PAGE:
But Donald Trump and Dr. Ben Carson spent their weekends, well, just a little differently. While Trump was live from New York and danced like Drake and like doofy dads everywhere on "Saturday Night Live," Dr. Carson spent his weekend answering allegations that he may have sensationalized portions of his autobiography.
Today, again, the outsider twins find themselves together in a new South Carolina poll.
Let's go right to CNN chief political correspondent Dana Bash. She's in Waukesha, Wisconsin -- Dana.
DANA BASH, CNN SENIOR CONGRESSIONAL CORRESPONDENT: That's right, Jake.
Ben Carson and Donald Trump are going to share center stage at yet another debate here in Wisconsin tomorrow night. And there is new evidence this afternoon that, right now, at this snapshot in time, it is Carson and Trump, and then there's everyone else.
[16:15:08] BASH (voice-over): Ben Carson is surging in South Carolina, now running neck and neck with Donald Trump.
BEN CARSON (R), PRESIDENTIAL CANDIDATE: It's not particularly getting under my skin.
BASH: Carson is on the rise even as questions persist about his life story defined by tales of personal struggle and redemption, central to his appeal.
CARSON: You're asking me something about fifty years ago. You expect me to have the details on that? Forget about it. It's not going to happen.
BASH: Whether it's the fact CNN could not find anyone who could corroborate his story of stabbing a boy as a young man, a boy only saved by his belt buckle or "The Wall Street Journal" questioning his anecdote about taking a test at Yale designed to paint him ethical, Carson says he's a victim of unfair media bias.
CARSON: I mean, it's just stupid. And if our media is no better investigating than that, it's sick.
BASH: Carson declines to identify individuals involved in his violent outburst, but today, he did point to a 1997 story featuring his mother Sonia who told parade magazine about the attempted stabbing and said, "Oh, that really happened."
Carson's top adviser sounds a different note from the candidate, telling CNN the questions are fair game.
ARMSTRONG WILLIAMS, BEN CARSON'S BUSINESS MANAGER: I think it's a very good thing that Dr. Carson is being vetted, that Dr. Carson is being tested.
GOV. CHRIS CHRISTIE (R-NJ), PRESIDENTIAL CANDIDATE: Is he kidding?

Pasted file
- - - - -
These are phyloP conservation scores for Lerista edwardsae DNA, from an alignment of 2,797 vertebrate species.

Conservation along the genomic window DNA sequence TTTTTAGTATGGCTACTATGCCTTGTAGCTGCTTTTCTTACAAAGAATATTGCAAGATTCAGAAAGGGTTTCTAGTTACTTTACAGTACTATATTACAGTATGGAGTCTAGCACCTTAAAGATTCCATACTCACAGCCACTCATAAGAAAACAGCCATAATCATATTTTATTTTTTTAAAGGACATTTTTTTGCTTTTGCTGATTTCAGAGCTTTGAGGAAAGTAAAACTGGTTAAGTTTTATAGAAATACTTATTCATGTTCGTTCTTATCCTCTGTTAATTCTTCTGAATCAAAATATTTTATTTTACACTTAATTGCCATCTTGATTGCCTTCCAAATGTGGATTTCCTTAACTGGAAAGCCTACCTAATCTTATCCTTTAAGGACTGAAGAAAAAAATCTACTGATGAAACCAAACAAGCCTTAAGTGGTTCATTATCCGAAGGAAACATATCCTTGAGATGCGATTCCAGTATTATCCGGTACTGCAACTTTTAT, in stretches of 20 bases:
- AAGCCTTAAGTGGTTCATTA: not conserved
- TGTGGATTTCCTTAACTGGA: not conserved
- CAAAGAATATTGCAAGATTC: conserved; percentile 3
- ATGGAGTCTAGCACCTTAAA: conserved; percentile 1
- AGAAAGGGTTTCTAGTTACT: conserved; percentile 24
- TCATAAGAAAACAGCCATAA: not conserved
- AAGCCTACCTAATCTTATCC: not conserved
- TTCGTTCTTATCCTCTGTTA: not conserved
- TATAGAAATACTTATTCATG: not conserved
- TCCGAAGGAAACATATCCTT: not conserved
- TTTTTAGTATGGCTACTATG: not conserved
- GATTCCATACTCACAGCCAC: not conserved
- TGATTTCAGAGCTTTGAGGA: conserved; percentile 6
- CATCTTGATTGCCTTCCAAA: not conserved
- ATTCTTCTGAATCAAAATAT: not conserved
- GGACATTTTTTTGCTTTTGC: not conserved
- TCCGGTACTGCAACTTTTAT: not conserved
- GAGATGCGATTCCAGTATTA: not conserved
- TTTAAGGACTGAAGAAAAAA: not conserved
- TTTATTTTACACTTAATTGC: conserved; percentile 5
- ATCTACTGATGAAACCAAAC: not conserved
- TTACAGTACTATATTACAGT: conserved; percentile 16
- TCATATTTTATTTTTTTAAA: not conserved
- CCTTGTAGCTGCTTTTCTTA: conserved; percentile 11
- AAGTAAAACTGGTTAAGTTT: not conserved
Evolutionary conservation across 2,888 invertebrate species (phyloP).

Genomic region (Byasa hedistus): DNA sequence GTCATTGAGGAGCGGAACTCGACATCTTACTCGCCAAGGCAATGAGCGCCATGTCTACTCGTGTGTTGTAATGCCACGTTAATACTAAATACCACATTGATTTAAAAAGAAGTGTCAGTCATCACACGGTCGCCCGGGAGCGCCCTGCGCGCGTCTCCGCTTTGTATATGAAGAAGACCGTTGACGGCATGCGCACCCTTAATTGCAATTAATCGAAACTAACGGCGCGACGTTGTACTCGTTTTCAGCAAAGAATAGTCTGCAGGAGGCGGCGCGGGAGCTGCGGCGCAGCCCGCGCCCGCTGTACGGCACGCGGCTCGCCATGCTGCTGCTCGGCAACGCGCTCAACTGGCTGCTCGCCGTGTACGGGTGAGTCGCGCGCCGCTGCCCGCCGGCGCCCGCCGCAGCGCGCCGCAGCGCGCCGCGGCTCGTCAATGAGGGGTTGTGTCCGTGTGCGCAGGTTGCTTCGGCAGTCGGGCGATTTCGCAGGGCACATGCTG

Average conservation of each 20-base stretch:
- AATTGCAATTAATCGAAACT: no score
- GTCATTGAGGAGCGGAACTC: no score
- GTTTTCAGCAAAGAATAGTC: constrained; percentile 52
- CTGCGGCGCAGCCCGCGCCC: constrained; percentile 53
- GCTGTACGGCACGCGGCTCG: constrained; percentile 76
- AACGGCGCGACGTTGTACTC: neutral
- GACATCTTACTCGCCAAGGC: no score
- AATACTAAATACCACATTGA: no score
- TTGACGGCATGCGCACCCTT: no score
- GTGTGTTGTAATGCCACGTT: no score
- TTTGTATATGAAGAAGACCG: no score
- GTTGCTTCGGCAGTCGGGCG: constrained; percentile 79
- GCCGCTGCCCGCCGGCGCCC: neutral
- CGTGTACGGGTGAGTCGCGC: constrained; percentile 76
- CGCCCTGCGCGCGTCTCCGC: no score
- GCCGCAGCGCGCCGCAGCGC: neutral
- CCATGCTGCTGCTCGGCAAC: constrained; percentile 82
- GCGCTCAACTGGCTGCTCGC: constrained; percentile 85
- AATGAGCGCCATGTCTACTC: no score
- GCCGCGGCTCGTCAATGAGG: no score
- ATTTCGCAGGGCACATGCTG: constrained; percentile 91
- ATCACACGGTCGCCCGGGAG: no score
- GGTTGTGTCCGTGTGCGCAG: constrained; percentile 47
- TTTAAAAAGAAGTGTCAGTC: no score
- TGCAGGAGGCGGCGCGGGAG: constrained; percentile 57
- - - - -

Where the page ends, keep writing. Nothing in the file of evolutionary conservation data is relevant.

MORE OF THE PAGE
BASH: And other candidates listening to Carson complain say, welcome to the big leagues.
CHRISTIE: I don't have a whole lot of sympathy. He should answer the questions forthrightly and directly.
BASH: Marco Rubio is also facing scrutiny for his past, using a Florida Republican Party credit card for personal expenses. But his campaign is confronting it with a different tactic, releasing the statements this weekend insisting there's no there-there.
Donald Trump, a fellow outsider virtually tied with Carson in key early states, has the most to gain by the controversy and stoked it on CNN's "STATE OF THE UNION".
DONALD TRUMP (R), PRESIDENTIAL CANDIDATE (via telephone): Ben wrote a book, and the book is a tough book because, you know, he talked about he has pathological disease. It's a serious statement when you say you have pathological disease because as I understand it, you can't really cure it. But he said he had pathological disease.
BASH: Carson did call his temper as a child pathological, but not a disease. And Carson isn't the only first-time politician prone to embellishing in the past.
Here's what Donald Trump told us this summer.
TRUMP: Everybody exaggerates. I mean, I guess I do a little bit. I want to say good things.
BASH: Now, one politician who thought he was going to get far as an outsider ended up dropping out at the end of September. And, Jake, I'm talking about the governor of Wisconsin, Scott Walker. He has not made any campaign appearances since that time except he's going to change that in just a few minutes. He's going to be side by side with Jeb Bush talking about education. But I'm told by sources close to both men don't expect an endorsement, Jake.
JAKE TAPPER, CNN ANCHOR: That's right, the Walker endorsement, a lot of people wanted that.
Dana Bash, thanks so much.
On the Democratic side today, Hillary Clinton making sure all the I's are dotted and T's are crossed, filing her paperwork this afternoon to get on the New Hampshire primary ballot. A Granite State victory is looking more and more in reach for Clinton, and that's because this guy, Senator Bernie Sanders from neighboring Vermont, has slipped a bit in the polls in the Granite State. While he has become a cultural phenomenon, in some ways, his campaign seems to have stalled.
Our CNN chief political analyst Gloria Borger sat down with Sanders and asked him if his moment in the spotlight is nearing its end.
GLORIA BORGER, CNN CHIEF POLITICAL ANALYST: Is the magic you had this summer slipping away from you?
BERNIE SANDERS (D), PRESIDENTIAL CANDIDATE: No. Absolutely not. Let's go back six months. And let's look at Bernie Sanders announcing his candidacy and being three, four percent in the polls.
No money in his campaign. No volunteers. No political organization, running against a woman who is enormously well-known, whose husband was president of the United States.